It is possible that the main title of the report Hepatitis C is not the name you expected. Please check the synonyms listing to find the alternate name(s) and disorder subdivision(s) covered by this report.
Hepatitis C is an infectious liver disease caused by hepatitis C virus (HCV) infection. The main causes of the spread of this disease are transfusion with contaminated blood or the sharing of contaminated intravenous needles. More rarely, transmission may occur due to sexual contact with an infected individual or occupational exposure to contaminated blood. Associated symptoms, which may range from mild to severe, may include fever, fatigue, weakness, abdominal pain, nausea, vomiting, and yellowish discoloration of the skin, mucous membranes, and whites of the eyes (jaundice). In some cases, affected individuals may develop chronic liver disease, such as scarring (fibrosis) and impaired functioning of the liver (cirrhosis) or liver cancer (e.g., hepatocellular carcinoma).
American Liver Foundation
39 Broadway, Suite 2700
New York, NY 10006
Center for Disease Control and Prevention
1600 Clifton Road NE
Atlanta, GA 30333
NIH/National Institute of Allergy and Infectious Diseases
Office of Communications and Government Relations
6610 Rockledge Drive, MSC 6612
Bethesda, MD 20892-6612
Hepatitis Foundation International
504 Blick Drive
Silver Spring, MD 20904
Hepatitis C Society of Canada
P.O. Box 33544
50 Dundurn Street South
Ontario, L8P 4X4
Hepatitis C Outreach Project
P.O. Box 248
Vancouver, WA 98666
MUMS National Parent-to-Parent Network
150 Custer Court
Green Bay, WI 54301-1243
Genetic and Rare Diseases (GARD) Information Center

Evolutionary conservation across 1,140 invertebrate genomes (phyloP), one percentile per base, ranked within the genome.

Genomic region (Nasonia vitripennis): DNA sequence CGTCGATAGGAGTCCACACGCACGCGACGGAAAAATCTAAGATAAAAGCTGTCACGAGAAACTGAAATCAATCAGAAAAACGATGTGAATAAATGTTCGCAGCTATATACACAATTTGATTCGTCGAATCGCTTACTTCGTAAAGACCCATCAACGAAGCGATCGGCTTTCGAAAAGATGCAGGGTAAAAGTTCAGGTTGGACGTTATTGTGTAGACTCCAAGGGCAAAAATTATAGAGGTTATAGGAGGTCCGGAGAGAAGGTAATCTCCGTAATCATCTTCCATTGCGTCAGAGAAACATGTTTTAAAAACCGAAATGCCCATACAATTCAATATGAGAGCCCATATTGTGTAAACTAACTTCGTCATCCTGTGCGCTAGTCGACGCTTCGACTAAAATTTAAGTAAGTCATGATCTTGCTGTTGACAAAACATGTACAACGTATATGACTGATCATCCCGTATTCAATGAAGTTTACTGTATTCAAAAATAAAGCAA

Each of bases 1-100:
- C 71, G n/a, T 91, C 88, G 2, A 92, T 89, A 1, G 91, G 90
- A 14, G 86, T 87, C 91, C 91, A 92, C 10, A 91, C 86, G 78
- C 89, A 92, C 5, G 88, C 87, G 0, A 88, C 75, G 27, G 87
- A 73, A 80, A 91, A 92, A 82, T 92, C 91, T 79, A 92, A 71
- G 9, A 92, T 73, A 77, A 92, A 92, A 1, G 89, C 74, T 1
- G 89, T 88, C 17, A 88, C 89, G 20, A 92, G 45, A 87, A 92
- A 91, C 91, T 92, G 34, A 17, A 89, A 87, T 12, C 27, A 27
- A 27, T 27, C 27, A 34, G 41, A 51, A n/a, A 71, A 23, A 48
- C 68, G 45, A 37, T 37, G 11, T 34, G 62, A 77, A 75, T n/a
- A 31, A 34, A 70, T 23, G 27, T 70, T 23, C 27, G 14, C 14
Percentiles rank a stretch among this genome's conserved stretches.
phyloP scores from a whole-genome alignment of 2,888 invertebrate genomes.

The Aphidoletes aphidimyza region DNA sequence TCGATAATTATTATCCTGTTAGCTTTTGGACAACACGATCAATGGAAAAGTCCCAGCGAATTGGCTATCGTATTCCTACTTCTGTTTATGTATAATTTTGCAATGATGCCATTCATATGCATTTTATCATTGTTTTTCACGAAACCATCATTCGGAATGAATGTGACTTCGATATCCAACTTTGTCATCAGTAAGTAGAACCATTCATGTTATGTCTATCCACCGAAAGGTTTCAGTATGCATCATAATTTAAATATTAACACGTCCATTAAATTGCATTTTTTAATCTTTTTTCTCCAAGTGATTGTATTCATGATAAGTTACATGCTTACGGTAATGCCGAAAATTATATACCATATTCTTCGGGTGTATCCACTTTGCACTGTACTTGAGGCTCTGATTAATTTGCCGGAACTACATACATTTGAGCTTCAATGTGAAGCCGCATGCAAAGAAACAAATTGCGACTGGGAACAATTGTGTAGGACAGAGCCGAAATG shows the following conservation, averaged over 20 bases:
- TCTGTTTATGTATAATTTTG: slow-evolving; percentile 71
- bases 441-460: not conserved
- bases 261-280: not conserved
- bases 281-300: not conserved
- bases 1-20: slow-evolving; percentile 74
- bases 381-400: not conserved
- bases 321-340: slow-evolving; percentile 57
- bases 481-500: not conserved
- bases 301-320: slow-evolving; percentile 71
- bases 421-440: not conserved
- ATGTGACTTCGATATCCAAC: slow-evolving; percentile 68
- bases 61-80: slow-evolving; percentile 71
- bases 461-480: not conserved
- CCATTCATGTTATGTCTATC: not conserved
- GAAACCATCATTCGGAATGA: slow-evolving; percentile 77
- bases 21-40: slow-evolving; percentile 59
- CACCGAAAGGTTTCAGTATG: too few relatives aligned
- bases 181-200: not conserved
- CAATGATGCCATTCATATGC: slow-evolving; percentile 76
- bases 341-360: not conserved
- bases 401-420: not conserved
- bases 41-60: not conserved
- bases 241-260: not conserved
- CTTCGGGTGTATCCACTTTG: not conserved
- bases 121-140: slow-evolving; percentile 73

PO Box 8126
Gaithersburg, MD 20898-8126
Center for Peripheral Neuropathy
University of Chicago
5841 South Maryland Ave, MC 2030
Chicago, IL 60637
PO Box 241956
Los Angeles, CA 90024
Anemia Institute for Research and Education
151 Bloor Street West, Suite 600
Toronto Ontario, M5S 1S4
3 St. Andrews Place
London, NW1 4LB
Tel: 020 7486 0341
Fax: 020 7224 2012
This is an abstract of a report from the National Organization for Rare Disorders (NORD). A copy of the complete report can be downloaded free from the NORD website for registered users. The complete report contains additional information including symptoms, causes, affected population, related disorders, standard and investigational therapies (if available), and references from medical literature. For a full-text version of this topic, go to www.rarediseases.org and click on Rare Disease Database under "Rare Disease Information".
The information provided in this report is not intended for diagnostic purposes. It is provided for informational purposes only. NORD recommends that affected individuals seek the advice or counsel of their own personal physicians.
It is possible that the title of this topic is not the name you selected. Please check the Synonyms listing to find the alternate name(s) and Disorder Subdivision(s) covered by this report
This disease entry is based upon medical information available through the date at the end of the topic. Since NORD's resources are limited, it is not possible to keep every entry in the Rare Disease Database completely current and accurate. Please check with the agencies listed in the Resources section for the most current information about this disorder.
For additional information and assistance about rare disorders, please contact the National Organization for Rare Disorders at P.O. Box 1968, Danbury, CT 06813-1968; phone (203) 744-0100; web site www.rarediseases.org or email email@example.com
Last Updated: 4/10/2009
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